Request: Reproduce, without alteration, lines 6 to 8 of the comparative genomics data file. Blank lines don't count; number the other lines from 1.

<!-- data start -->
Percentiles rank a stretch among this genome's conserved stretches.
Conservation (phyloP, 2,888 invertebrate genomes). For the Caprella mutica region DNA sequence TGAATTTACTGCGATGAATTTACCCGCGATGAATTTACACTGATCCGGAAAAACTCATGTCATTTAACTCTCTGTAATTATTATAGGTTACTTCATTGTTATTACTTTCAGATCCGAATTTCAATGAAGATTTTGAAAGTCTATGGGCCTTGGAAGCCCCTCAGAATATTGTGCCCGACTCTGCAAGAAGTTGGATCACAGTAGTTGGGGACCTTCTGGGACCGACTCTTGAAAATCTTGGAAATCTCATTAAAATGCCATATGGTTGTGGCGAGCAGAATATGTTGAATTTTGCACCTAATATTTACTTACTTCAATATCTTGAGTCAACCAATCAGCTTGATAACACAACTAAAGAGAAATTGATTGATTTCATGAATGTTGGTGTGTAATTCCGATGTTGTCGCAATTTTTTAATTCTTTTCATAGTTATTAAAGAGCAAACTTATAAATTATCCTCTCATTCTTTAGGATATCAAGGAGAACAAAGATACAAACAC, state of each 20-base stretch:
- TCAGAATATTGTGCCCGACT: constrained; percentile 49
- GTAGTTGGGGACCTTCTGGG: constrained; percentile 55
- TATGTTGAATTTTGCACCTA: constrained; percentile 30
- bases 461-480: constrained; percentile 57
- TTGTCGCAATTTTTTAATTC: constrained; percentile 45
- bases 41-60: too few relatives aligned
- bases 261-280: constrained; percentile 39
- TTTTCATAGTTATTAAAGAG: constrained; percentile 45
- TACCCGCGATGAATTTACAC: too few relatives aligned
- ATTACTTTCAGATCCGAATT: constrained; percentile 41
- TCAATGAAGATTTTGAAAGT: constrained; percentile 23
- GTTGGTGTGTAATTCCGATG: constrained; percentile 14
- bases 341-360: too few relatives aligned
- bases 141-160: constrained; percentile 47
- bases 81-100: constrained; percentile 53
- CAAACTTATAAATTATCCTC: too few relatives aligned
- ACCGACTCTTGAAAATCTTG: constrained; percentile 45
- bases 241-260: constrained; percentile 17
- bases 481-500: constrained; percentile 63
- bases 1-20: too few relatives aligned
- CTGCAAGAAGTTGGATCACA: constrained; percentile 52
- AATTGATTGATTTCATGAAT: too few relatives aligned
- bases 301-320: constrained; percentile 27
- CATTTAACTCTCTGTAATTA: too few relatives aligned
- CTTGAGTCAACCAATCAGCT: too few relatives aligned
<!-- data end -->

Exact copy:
- bases 461-480: constrained; percentile 57
- TTGTCGCAATTTTTTAATTC: constrained; percentile 45
- bases 41-60: too few relatives aligned